Ada, whose efforts to document the effect of industrial activities in her community are well known, was getting calls and texts from neighbours throughout the day. Over the years, she has developed a “stink scale” that she uses when talking to people in the community about air quality. Smells are rated on a scale of one to ten. On January 11, 2013 community members’ “stink ratings” ranged from eight or nine up to twelve – in other words, off the scale.
According to the information provided to Ada the spill was reported by Shell at 1:50 pm, more than two hours after the daycare staff and other residents began taking action. A shelter-in-place advisory went out, although it did not immediately include Aamjiwnaang. The emergency sirens used to warn residents of Aamjiwnaang when accidents happen at one of the refineries or other industrial facilities in the area didn’t sound until more than an hour after the spill was reported and long after people began to notice the smell and experience physical symptoms.
Air quality testing, conducted more than five hours after the smell was detected, found elevated levels of chemicals associated with petroleum refining around the community including the known human carcinogen benzene which was at a particularly high level near the daycare. In the wake of the incident, residents reported health effects to the local health centre including headaches, nausea, shortness of breath and skin irritation. The acute effects are troubling, but even scarier for many residents are the poorly understood long-term effects of repeated exposure to dangerous chemicals over a lifetime.
Ada has been keeping track of industrial accidents in her community for more than a decade, and they are a common occurrence. Ada frequently calls the MOECC’s Spills Action Centre to request investigations of incidents such as spills and excessive flaring. Last fall, we learned that the MOECC had dropped its investigation into an April 2013 chemical leak at a Shell refinery despite Ron and Ada having submitted air sample data Ada collected showing elevated hydrogen sulphide levels in the air at the time.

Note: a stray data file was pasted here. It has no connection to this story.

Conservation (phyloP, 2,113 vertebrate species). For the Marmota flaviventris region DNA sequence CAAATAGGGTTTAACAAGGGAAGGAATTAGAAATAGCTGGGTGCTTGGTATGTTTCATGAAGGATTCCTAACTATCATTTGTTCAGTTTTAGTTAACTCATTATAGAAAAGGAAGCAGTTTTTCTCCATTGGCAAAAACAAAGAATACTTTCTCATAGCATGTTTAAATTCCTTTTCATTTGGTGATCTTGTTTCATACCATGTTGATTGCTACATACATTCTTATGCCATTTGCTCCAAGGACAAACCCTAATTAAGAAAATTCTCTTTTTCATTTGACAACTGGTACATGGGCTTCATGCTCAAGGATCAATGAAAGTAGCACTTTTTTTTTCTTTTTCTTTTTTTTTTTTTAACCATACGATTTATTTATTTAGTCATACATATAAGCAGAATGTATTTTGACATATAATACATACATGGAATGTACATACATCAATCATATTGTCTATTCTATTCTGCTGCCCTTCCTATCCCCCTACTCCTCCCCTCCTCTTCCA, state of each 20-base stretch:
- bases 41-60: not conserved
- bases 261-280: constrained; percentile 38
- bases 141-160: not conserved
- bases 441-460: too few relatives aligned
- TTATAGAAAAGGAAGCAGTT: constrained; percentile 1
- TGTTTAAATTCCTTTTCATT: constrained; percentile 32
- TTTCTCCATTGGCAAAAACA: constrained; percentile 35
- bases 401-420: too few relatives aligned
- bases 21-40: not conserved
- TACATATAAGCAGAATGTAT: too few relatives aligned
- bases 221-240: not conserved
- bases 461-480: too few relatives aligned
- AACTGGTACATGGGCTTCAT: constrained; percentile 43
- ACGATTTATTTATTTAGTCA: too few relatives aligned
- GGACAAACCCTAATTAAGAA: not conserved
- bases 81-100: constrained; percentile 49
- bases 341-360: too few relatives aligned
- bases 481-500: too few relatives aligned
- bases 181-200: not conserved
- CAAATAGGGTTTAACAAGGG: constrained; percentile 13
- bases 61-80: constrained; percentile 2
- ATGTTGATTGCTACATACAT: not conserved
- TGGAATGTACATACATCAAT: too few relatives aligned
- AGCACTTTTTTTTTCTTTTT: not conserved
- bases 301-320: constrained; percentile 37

After years of tireless work by people like Ada and Ron, the fundamental injustice of the failure to take systemic action to protect the people of Aamjiwnaang is beginning to be recognized by people in power. Ontario’s Environmental Commissioner, Gord Miller, covered this issue in his latest annual report. He didn’t mince words when it came to the MOECC’s poor efforts to protect people affected by Chemical Valley’s air pollution:
“Despite decades of work fighting for government accountability and for an end to new air emission approvals, the Aamjiwnaang First Nation still faces a number of unknowns about their past and present exposure to toxic airborne chemicals. They cannot even be sure that the community warning sirens are reliable or that the government will communicate openly and promptly about its environmental findings. Such a situation would be intolerable for any community, but in light of the particular historical context of this case, it is truly shameful.”
The first court appearance for Shell Canada is scheduled to be in the Ontario Court of Justice in Sarnia on February 13, and we are hopeful that the process will lead to some justice for the community and meaningful consequences for Shell Canada. But it is important to remember that what Ron and Ada’s family and neighbours experienced that day is not just an unfortunate accident. It is one example of a systemic human rights issue. It is hard for most of us to imagine what it would mean to live with emergency sirens and “shelter-in-place” advisories as a regular part of life, but for people in Ron and Ada’s community it’s a reality.
Unless Canada takes action and recognizes that environmental rights are human rights, putting an end to the ongoing threat to the health and well-being of the residents of Aamjiwnaang will continue to be an uphill battle.